Business models and financing options for rooftop solar investment in Thailand are studied in Tongsopit S. et al. [7]. Four kinds of solar rooftop business models: roof rental, solar power purchase agreement, solar leasing, and community solar are reviewed, including one type of financing option of solar loan is also identified. In addition, the drivers for solar rooftop emergence, barriers to solar rooftop investment success, and the risks from the viewpoints of owner and consumer are analyzed. Eskew J. et al. [8] investigates the environmental impacts of solar rooftop installation and models the potential of solar rooftop systems to reach the country’s renewable energy goals. The results show that electricity generated from solar rooftop systems causes lower environmental impacts than fossil fuel-based electricity. However, the major contribution to impacts is in manufacturing by stage and from solar modules by component. Additionally, the mounting structure and inverters are also significant ones. However, domestic production of components and recycling of materials would reduce impacts. In this case study, there is an energy payback time of 2.5 years and a payback period of 7.4 years. In Tantisattayakul T. and Kanchanapiya P. [9] paper, the economic evaluation of solar rooftop systems for the residential sector under a feed-in tariff scheme in Thailand is presented. Furthermore, additional appropriate encouragement measures, including an appropriate feed-in-tariff rate, personal income tax exemptions, carbon trading, and low-interest-rate loans for household investment, are proposed. It is found that the current scheme is not infeasible to promote solar rooftop investment in the residential sector under the current market situation. Among the additional supportive measures, the low-interest rate loan is the most outstanding measure for supporting and stimulating investment in the solar rooftop residential sector.
The situation of solar energy information for electricity production i.e., the potential of solar energy, solar energy status, and the barriers of solar-powered-system development in Thailand, including the global potential and growth of electricity production with solar energy is reviewed in Wongwises S. and Chimres N. [10]. The information provides the benefit of the industry, investors, and people who intend to utilize solar energy to replace the fossil fuels in their businesses, encompassing the investment in electricity generation projects from solar energy. Chaianong A. et al. [11] analyzes electricity bill saving of solar rooftop systems with different support programs: net metering and net billing for individual load profiles of four customer groups (residential scale, small general service, medium general service, and large general service). It is found that the electricity bill saving of all customer groups relies on electricity tariffs, solar system sizes, load characteristics, and details on the support programs. However, load characteristics hardly have an effect on the electricity bill saving. In addition, the use of the net metering program gives a smaller variation in the electricity bill saving compared to the other, leading to more flexibility for customers to size their solar systems. However, the net billing program cause encouraging customers to limit their solar system sizes, mitigating the concerns of several consumers about the oversizing of solar rooftop installations and the limitations of the utility grid. Furthermore, the same author also studies the economic feasibility of grid-connected solar self-consumption for four customer groups among three potential support programs: no compensation for excess electricity, net metering, and net billing [12]. The economic evaluation is implemented by using the indicators of internal rate of return (IRR), net present value (NPV), and payback periods (PB). The results claim that entire customer class profit can be increased by using the programs. However, the net metering offers the most customer benefits. However, the authors recommend the net billing program for policy adoption since it is not only enough level of economic viability but also flexibility in dealing with broad stakeholders’ concerns.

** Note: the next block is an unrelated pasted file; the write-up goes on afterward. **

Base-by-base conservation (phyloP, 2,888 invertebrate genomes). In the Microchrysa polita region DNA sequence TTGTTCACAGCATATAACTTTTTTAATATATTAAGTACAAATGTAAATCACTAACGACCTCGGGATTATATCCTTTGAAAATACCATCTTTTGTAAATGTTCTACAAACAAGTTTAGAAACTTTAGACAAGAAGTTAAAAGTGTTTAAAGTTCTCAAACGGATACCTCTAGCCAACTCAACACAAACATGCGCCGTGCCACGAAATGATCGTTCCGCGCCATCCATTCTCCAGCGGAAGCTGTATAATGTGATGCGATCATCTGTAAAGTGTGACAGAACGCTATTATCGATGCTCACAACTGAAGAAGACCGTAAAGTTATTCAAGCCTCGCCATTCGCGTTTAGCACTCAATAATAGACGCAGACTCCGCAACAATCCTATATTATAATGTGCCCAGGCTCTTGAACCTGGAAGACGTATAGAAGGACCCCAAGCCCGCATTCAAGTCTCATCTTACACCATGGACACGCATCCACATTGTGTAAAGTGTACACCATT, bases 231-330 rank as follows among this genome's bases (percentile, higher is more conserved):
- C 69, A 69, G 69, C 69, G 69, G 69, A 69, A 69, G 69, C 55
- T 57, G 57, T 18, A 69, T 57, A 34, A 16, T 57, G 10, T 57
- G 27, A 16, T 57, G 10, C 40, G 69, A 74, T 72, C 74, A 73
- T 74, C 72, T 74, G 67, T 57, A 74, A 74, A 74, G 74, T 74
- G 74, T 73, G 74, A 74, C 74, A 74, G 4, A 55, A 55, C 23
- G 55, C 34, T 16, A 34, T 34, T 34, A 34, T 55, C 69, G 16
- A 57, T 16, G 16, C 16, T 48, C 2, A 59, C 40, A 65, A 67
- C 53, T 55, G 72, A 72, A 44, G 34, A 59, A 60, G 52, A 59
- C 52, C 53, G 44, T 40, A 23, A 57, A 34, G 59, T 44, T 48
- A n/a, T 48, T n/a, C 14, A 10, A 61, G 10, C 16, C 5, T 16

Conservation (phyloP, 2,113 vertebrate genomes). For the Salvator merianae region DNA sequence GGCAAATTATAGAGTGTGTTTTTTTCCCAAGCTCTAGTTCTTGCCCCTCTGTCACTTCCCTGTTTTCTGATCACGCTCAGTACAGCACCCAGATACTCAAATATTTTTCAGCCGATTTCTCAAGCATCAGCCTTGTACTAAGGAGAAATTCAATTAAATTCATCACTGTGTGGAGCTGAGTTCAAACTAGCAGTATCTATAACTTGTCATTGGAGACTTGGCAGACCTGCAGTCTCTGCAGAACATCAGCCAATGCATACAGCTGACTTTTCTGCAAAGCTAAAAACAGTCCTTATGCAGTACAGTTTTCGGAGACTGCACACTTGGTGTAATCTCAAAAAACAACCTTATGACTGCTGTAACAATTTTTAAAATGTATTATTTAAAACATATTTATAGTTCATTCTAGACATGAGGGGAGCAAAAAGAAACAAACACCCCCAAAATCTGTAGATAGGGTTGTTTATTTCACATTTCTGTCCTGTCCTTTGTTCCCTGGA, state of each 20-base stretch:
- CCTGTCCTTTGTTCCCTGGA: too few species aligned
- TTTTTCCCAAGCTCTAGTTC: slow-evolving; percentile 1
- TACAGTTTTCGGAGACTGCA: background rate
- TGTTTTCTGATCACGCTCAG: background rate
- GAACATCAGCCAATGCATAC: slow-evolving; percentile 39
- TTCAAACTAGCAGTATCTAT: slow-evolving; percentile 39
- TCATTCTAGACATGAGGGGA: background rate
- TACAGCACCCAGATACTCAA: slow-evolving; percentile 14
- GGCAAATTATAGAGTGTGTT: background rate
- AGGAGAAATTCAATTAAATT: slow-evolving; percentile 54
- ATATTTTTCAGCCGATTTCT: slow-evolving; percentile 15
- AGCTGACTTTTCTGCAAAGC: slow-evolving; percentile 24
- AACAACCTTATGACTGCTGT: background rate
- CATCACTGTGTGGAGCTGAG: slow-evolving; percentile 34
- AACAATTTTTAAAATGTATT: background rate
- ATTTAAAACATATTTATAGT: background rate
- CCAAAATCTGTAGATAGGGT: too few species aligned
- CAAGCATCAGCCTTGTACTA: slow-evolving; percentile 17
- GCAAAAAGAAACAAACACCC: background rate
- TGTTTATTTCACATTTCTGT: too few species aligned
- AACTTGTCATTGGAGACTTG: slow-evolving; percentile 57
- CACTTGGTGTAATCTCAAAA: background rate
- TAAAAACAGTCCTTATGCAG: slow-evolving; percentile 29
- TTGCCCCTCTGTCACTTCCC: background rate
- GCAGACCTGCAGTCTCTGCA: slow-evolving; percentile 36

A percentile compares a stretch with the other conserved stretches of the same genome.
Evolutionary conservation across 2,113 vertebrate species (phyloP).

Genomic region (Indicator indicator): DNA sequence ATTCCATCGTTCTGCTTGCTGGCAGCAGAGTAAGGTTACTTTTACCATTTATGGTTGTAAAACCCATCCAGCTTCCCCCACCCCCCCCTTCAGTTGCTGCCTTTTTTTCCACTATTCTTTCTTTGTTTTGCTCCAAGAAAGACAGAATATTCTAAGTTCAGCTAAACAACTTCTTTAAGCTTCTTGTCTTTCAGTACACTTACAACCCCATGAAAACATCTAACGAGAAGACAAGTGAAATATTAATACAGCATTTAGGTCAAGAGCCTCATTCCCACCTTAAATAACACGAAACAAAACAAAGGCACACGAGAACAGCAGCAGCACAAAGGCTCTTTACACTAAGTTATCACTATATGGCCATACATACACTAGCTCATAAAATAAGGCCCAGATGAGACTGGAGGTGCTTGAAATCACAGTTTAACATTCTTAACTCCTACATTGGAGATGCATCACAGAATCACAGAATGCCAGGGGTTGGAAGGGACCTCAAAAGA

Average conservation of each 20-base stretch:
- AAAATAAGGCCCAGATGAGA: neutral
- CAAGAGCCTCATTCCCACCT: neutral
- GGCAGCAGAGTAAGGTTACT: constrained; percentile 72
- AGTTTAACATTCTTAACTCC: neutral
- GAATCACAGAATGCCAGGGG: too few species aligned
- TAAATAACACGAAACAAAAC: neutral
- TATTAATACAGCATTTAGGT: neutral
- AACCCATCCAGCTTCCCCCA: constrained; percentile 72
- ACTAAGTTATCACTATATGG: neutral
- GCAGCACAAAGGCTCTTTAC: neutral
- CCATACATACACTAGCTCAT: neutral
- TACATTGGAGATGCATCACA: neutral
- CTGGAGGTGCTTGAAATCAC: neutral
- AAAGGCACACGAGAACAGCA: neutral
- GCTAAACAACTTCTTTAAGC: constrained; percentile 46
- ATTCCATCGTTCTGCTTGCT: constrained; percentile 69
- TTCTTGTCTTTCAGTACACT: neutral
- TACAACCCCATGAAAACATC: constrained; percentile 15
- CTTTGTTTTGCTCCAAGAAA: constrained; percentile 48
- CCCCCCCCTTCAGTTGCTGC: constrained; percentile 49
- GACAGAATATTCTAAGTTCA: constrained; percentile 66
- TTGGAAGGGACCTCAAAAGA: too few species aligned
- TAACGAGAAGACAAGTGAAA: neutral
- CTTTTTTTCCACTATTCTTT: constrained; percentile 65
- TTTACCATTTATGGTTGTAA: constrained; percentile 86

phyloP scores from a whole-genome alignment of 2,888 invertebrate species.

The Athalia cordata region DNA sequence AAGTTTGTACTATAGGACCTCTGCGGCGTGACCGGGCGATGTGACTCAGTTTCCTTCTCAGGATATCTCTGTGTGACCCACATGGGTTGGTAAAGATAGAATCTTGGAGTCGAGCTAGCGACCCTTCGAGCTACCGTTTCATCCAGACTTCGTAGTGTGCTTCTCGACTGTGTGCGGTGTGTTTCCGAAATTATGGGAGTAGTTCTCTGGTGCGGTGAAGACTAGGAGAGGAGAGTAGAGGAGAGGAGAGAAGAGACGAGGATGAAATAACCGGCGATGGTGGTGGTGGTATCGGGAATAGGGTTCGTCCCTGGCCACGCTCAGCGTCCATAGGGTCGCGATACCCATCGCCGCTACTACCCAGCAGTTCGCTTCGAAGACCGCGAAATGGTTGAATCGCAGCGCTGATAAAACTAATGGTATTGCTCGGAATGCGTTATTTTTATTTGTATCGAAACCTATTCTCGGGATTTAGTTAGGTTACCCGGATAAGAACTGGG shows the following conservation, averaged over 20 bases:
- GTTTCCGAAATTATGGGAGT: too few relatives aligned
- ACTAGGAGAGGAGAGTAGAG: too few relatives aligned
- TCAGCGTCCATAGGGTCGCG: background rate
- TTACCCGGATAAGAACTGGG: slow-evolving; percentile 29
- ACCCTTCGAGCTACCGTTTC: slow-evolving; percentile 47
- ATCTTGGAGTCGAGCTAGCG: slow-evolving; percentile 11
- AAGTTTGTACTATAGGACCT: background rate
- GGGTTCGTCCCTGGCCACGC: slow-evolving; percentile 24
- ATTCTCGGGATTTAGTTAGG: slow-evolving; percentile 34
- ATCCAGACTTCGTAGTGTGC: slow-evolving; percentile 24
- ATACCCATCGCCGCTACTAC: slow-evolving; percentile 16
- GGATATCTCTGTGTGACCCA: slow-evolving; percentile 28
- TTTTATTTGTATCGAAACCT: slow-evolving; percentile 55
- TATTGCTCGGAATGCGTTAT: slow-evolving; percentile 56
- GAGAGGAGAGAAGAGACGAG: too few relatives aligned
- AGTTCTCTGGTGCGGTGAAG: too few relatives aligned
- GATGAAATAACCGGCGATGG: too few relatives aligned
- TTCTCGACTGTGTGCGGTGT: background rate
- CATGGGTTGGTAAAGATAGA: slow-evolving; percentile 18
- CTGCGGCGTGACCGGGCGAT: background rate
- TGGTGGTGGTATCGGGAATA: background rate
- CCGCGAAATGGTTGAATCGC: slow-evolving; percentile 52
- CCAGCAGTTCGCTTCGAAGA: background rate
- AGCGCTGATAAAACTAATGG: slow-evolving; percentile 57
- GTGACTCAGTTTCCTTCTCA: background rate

These papers [6,7,8,9,10,11,12] provide evidence and report challenges about the solar rooftop adoption model in Thailand in terms of economic feasibility, environmental impacts, FiT and execution strategies incentive scheme, and situation of solar energy information. It can be implied that solar energy can be a promising technology to help increase energy security and help transform Thailand into a sustainable society.
Not only in Thailand, solar system is more widely used technology and becoming more and more attractive especially with the solar rooftop systems in supply of the utility grid all around the world i.e., India [13,14], Pakistan [15], United Arab Emirates [16], Oman [17], EU [18], Switzerland [19,20], Uganda [21], and South Korea [22,23]. Rathore S. [13] studies various factors that have effects on the growth and development of the solar rooftop systems in India. Moreover, solar power policies supported the decentralized solar rooftop systems along with various business models and current status in India. Solar rooftop government policies & initiatives, the current status of the solar rooftop systems, key challenges, and various business models for the growth of the solar rooftop sector are also discussed. Finally, the international status of the solar rooftop systems, followed by some policy recommendations, is reviewed. Next, the feasibility of grid-connected solar rooftop systems for a household to supply the electricity in India is presented in Dondariya C. et al. [14]. The various simulation software of PV*SOL, PVGIS, SolarGIS, and SISIFO is carried out to analyze the performance of the considered solar rooftop systems. In addition, the index of energy generation, performance ratio, solar fraction, and energy yield for performance prediction of the systems is also evaluated. It is found that the PV*SOL software is easy, fast, and reliable for the simulation of solar rooftop systems. In Pakistan, Khan J. and Arsalan M. H. [15] present methods to combine geographic information systems (GIS) and object-based image recognition approach to identify the available rooftop area for solar installation. Six step techniques are used to estimate solar rooftop potential, which is a geographic division of high-resolution satellite imagery, sampling rooftop feature extraction, analyzing different rooftop factors, comparing the extracted rooftops to another rooftop, and conversion of energy into power outputs.